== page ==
Finding a contractor who can competently install residential insulation while saving you energy costs can be a tricky feat. For more information on how to effectively insulate your home, while being eco-friendly, before you embark on this project (with or without a general contractor), read on.
Different Types of Insulation
Fiberglass is a simple and inexpensive method to insulate your home. It’s probably the most popular method, and you can totally DIY.
- Spray Foam
Spray foam can be applied in a large-scale manner with industrial equipment and generally with professional assistance. It can also be bought in a can at hardware stores in order to address small spaces and cracks.
Made from recycled paper, cellulose insulation is almost always applied by a professional by spraying it into the desired walls, attics and crawl spaces.
- Mineral Wool
Also known as rock wool insulation, mineral wool is easy to install and comes in rolls like fiberglass insulation. It is effective and doesn’t shed as much as traditional fiberglass.
- Radiant Barrier
A radiant barrier is reflective insulation and is installed in attics. However, it can be as simple as light-colored roofing and/or reflective paint.
Green Building Materials
With the variety of options available, there can be a lot of ways to sub in a more eco-friendly material option for a comparable cost. It’s a myth that flooring, tiles, roofing, etc., that are kinder to the environment are far more expensive than conventional materials in today’s marketplace.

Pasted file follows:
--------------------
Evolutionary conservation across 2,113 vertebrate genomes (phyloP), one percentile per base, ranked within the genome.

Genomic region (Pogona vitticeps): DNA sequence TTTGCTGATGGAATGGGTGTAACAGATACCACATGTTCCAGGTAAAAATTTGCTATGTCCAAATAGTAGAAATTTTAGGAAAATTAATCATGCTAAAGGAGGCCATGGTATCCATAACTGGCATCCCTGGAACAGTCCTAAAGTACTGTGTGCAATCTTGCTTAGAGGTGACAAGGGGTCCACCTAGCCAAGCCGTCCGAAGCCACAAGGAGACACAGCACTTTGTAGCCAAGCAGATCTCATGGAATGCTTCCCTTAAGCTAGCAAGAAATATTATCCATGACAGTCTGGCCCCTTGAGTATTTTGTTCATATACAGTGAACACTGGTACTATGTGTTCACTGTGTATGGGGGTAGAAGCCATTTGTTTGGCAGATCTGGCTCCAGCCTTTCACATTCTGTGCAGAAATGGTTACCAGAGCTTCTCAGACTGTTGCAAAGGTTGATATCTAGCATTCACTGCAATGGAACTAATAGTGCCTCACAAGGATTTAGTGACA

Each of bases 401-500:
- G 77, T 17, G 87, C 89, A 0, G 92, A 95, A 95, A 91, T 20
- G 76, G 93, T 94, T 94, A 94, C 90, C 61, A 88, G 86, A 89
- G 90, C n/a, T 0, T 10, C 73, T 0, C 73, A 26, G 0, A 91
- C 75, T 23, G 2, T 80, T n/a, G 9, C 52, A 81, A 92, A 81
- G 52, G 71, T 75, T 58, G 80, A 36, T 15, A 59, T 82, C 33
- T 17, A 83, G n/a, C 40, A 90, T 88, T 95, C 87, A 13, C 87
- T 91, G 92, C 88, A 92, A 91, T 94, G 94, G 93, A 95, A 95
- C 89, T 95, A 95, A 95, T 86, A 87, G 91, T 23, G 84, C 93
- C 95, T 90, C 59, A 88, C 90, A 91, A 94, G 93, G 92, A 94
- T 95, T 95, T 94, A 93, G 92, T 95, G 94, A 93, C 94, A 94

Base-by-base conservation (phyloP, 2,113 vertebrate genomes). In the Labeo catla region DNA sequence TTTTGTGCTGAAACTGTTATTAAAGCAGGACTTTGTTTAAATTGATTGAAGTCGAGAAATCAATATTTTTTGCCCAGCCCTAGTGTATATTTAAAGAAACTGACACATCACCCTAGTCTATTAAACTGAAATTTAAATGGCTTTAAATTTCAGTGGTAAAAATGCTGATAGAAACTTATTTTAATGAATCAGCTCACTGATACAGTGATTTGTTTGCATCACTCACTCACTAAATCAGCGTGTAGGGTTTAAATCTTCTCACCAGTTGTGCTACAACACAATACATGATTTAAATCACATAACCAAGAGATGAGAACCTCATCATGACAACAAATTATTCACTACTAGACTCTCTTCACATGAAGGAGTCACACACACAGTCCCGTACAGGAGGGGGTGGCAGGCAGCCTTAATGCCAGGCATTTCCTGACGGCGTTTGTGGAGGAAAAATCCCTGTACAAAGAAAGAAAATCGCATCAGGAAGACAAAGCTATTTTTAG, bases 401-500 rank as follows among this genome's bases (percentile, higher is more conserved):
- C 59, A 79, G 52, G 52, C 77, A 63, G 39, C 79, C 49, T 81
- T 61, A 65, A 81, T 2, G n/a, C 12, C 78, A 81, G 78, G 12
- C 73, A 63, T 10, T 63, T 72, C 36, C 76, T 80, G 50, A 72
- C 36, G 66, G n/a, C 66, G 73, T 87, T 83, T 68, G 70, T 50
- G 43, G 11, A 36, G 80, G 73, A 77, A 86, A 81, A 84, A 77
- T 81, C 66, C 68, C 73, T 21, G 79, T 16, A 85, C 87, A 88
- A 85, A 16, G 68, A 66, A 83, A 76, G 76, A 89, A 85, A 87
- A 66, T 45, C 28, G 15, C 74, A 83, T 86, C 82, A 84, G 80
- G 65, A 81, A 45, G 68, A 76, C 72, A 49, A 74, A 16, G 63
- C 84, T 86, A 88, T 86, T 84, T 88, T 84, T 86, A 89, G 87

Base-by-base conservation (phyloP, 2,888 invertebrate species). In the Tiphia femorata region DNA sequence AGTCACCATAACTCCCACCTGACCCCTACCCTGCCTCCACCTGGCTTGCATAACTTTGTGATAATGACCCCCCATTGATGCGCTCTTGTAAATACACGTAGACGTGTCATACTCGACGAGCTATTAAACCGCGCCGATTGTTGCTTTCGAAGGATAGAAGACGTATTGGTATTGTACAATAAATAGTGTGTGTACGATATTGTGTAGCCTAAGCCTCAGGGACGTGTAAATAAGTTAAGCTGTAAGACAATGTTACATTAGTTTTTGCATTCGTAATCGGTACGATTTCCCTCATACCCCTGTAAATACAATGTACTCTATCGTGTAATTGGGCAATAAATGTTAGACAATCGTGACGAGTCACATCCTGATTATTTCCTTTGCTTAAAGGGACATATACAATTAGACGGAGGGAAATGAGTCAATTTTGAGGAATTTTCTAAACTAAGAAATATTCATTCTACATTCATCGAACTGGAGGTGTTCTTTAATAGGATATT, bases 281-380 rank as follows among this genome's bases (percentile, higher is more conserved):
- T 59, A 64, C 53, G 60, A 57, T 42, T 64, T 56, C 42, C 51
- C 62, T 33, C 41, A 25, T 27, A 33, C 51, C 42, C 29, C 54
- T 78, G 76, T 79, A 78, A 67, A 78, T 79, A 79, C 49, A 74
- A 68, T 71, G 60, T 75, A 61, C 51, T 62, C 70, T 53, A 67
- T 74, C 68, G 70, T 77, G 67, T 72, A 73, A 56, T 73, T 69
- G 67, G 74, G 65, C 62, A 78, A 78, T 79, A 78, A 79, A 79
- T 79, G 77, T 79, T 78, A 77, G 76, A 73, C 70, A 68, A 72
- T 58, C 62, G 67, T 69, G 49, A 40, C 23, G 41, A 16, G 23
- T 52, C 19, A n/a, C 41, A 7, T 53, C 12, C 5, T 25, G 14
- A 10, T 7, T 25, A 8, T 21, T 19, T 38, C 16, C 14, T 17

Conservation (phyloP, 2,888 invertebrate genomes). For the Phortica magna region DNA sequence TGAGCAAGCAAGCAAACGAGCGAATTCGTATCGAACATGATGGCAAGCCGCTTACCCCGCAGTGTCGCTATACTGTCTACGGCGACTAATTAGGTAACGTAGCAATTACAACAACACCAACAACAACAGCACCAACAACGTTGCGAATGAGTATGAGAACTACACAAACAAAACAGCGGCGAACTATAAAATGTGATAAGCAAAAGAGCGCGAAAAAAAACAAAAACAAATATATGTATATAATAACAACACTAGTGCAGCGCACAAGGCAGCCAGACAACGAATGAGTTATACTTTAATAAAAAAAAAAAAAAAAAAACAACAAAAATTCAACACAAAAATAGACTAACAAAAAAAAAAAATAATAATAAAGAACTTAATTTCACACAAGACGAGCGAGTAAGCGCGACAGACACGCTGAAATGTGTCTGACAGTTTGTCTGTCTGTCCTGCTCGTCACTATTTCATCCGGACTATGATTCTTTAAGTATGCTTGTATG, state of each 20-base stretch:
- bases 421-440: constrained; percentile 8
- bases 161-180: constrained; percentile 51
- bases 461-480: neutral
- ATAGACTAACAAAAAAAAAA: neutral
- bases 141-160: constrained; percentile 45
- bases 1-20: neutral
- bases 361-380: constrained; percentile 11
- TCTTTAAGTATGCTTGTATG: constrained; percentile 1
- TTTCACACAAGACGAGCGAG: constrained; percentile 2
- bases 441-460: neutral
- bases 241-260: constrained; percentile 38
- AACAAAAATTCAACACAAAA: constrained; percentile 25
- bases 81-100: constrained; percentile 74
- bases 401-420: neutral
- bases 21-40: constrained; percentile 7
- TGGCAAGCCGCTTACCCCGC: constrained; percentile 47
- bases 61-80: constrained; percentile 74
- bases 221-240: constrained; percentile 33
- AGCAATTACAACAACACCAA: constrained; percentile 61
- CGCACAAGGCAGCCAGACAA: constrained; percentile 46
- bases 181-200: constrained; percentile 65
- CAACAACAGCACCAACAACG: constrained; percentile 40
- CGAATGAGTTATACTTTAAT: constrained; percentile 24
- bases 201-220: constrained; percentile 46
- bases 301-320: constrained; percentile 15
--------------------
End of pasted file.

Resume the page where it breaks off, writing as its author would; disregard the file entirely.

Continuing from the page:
When insulating, a “green” practice is to aim to fill up space at least 50% with the material in order to do it effectively. Commonly used materials for more eco-conscious projects include structural insulated panels, spray-in foam or spray-in cellulose. Some contractors add fiberglass to this list as well.
Tips on Saving Energy
Saving energy starts with personal practice in the home and educating your roommates, family, neighbors to conserve with everyday usage. Simple things like turning lights off and even unplugging things when you’re not using them can be helpful.
In terms of saving energy during your building projects, keep in mind that every bit of hot or cold air that you lose out of the walls, ceiling, cracks, and crevices in your home add up, and as Grandpa used to say: “We aren’t paying to heat the whole neighborhood!” So don’t cut corners while insulating. Make sure you think about the big picture and the small details prior to selecting your materials and methods.
Questions to Ask Your Contractor
Of course, you will want to screen for the basics like licensing, how long they’ve been in business and online ratings. You might even ask to speak to a few references for good measure. However, on an insulation-specific front, be sure to find out the following before signing on the dotted line:
– What materials do you offer for your insulation projects?
– What warranties do you offer?
– What safety and protective measures do you offer for your employees?
– What are your ventilation and vapor barrier plan?
– Do you have a worker’s comp and/or liability insurance?
It might seem daunting to tackle a major project like residential installation, but hopefully, this has helped simplify some of the key things to know and common challenges prior to starting up.